Christopher’s Guide to Being Cool, Part Four: Friends

As a cool person, men, women and aspirational adolescents should adore and envy you in equal measures. Staring down at your feet (turned awkwardly in towards one another) and dressed like an autistic kid in the ‘80s whose outfit was chosen by his colour-blind mother, you mightn’t be the most obvious candidate for social whirlwind du jour but this is all a ruse.  If all goes according to plan you won’t recognise two-thirds of the numbers in your phone and you’ll have at least two social events of some description to choose between every night from now until Judgement Day.

friendphone 4b

If you’re really cool, you’ll blow those out plans at the last minute because you got invited to a secret gig in Stockholm. And if you’re cooler still – and this is a trump card to be played sparingly – you’ll blow out those plans at the last minute to stay home, take some time to relax, work on a new song or semi-ironically watch Gremlins.

Your aforementioned mass appeal should manifest itself in having numerous, disparate groups of friends which can be categorised as follows:

a)      Old, uncool friends

b)      More recent, cool friends

c)       Edgy celebrity friends

Your old, uncool friends are your rock: you’ve been together through thick and thin over the years, good times and bad and they’re the ones you turn to when there’s nobody else. The most important thing with this group is to establish yourself as the perennially cool friend. You don’t need to be the centre of attention but you’re always the one on the cutting edge; when they need to know what the next big thing is, they ask you. That warm feeling you get after enlightening them is perfectly normal. Savour it though, because you can’t foist your wisdom upon them; they have to ask you, but stay cool and ask you they shall. You’re practically a guru.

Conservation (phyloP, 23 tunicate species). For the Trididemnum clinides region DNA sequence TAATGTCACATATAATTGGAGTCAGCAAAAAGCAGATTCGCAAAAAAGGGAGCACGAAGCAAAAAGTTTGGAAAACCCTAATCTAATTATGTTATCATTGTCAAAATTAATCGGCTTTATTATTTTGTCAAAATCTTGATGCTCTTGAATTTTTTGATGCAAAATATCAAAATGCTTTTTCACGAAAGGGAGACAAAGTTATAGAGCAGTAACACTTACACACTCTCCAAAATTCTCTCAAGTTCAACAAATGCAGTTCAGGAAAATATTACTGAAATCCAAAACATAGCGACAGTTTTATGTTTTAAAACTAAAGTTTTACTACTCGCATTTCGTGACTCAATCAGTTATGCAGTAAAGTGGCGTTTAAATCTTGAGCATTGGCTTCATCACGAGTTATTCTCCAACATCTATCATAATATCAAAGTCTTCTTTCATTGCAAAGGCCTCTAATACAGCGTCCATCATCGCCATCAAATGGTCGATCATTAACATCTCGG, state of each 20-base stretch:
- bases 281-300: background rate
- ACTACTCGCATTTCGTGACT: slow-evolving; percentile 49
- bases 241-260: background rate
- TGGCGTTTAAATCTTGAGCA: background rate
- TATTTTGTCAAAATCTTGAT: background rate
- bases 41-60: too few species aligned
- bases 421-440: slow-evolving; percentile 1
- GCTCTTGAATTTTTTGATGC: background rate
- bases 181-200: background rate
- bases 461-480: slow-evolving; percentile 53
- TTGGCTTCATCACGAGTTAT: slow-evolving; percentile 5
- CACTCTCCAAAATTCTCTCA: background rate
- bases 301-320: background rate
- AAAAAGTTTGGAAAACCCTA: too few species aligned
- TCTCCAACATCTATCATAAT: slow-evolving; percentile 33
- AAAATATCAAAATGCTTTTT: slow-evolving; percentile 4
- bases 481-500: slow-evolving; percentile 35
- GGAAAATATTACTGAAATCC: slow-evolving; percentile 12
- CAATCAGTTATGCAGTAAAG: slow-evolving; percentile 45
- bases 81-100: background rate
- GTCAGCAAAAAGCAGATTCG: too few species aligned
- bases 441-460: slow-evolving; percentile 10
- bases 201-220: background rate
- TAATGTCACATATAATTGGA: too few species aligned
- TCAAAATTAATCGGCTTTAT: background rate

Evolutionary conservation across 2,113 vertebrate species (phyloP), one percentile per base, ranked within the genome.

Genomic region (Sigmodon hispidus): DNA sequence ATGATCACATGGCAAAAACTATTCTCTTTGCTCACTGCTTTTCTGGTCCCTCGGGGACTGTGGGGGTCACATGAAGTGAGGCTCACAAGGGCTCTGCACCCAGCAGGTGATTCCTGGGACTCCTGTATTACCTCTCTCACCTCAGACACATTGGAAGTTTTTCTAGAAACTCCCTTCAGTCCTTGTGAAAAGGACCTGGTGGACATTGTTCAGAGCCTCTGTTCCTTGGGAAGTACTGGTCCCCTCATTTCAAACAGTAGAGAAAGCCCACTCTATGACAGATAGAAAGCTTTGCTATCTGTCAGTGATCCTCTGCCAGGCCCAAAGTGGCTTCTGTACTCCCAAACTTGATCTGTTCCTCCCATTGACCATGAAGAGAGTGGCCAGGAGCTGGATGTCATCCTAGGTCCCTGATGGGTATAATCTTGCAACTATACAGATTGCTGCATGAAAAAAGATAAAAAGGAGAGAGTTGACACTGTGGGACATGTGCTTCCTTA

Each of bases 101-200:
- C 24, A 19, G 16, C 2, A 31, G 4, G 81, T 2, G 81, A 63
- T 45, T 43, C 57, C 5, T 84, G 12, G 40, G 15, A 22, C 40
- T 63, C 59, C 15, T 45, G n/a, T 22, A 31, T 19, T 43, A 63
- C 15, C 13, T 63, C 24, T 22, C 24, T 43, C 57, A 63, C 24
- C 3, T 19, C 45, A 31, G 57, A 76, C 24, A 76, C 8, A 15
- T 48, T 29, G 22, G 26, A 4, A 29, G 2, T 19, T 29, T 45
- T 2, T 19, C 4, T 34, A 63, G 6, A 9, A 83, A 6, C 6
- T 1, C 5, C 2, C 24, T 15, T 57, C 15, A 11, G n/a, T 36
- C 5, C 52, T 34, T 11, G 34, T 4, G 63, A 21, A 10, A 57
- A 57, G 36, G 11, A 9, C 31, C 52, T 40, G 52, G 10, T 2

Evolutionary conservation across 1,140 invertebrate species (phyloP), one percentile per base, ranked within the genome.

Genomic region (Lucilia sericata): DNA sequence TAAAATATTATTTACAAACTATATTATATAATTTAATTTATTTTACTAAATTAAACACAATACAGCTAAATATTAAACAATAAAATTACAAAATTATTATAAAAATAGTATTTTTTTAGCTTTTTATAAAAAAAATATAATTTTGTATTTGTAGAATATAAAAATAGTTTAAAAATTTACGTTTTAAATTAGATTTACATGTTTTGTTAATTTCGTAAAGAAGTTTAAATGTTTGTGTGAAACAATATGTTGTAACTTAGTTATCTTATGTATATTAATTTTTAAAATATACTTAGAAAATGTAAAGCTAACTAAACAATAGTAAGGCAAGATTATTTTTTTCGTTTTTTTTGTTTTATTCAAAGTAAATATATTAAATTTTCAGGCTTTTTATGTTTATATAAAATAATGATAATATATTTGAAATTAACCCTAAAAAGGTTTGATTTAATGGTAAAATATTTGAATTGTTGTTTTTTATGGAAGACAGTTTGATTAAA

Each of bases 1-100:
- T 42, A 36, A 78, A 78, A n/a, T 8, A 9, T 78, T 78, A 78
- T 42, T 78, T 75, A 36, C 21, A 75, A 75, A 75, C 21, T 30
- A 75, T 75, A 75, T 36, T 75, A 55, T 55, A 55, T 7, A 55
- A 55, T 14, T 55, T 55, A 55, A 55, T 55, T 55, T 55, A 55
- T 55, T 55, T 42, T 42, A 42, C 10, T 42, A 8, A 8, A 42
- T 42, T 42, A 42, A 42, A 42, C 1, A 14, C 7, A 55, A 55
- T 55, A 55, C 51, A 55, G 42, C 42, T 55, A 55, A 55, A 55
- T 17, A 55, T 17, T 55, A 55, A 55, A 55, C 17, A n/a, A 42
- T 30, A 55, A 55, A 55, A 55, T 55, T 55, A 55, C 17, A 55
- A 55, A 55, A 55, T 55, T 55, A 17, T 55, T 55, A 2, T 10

Longevity isn’t really a concern with your cool friends. You might’ve only known one another for a fortnight but in cool years you’re practically life-long comrades-in-arms. Remember that trends change fast and so your cool friends won’t stay cool forever; give it another six weeks and they’ll be just another unfamiliar number in your phonebook. Let’s say you befriend a burgeoning musician: the strength of your friendship is indirectly proportionate to their success. You’re as close as siblings through their struggle to make it, as they play impromptu gigs behind East End chippies and you’re still good friends when they start to get some mainstream press attention and their fan-base expands beyond a handful of cutting edge fashionistas and rabid groupies but once they get daytime airplay on Radio One, it’s time to move on.

The final group of friends is edgy celebrities: well-known enough to be either established or upcoming indie royalty but still fringe enough to have kept some integrity. There isn’t much point in being friends with edgy celebrities if other people (particularly your uncool friends) don’t know you’re friends with edgy celebrities but you need to inform them in as blasé, round-about way as possible, which can be a balancing act. The revelatory conversation should go as follows:

You: “So I was out with Florence last night…”

Uncool Friend: “Florence…?”

Y: “Florence Welch.”

UF: *Silence*

Y: “From Florence and the Machine.”

UF: “Oh, right!”

Y: “Yeah so anyway, I was out with Florence…”

Your delivery must be unshakeably nonchalant until the point you have to clarify that your friend Florence is Florence Welch of Florence and the Machine, which you deliver with mild annoyance: this way you’ve established that you hob-nob with modern music’s best & brightest (reinforcing your position as cool friend) but you don’t go on about it because this shit’s just everyday for someone as cool as you. It’s of paramount importance that you’re not eager to tell people: that doesn’t make you cool, it makes you a desperate hanger-on, which was acceptable if you were trailing the Libertines when they were starting out but that was nearly a decade ago and nowadays you’ll be impressing no-one. Except maybe Foals.

And so that, boys and girls, is how your social life should be divvied up. Just remember: make new friends but keep the old and make some friends in rock & roll.


3 responses to “Christopher’s Guide to Being Cool, Part Four: Friends

  1. Possibly related posts: (automatically generated)

    * Girl, 12, gives birth to boy

  2. johnnyforeigner

    She got invited to a secret gig in Stockholm. That part of her story has been omitted from most of the news reports I’ve read.

  3. Dude, yes.

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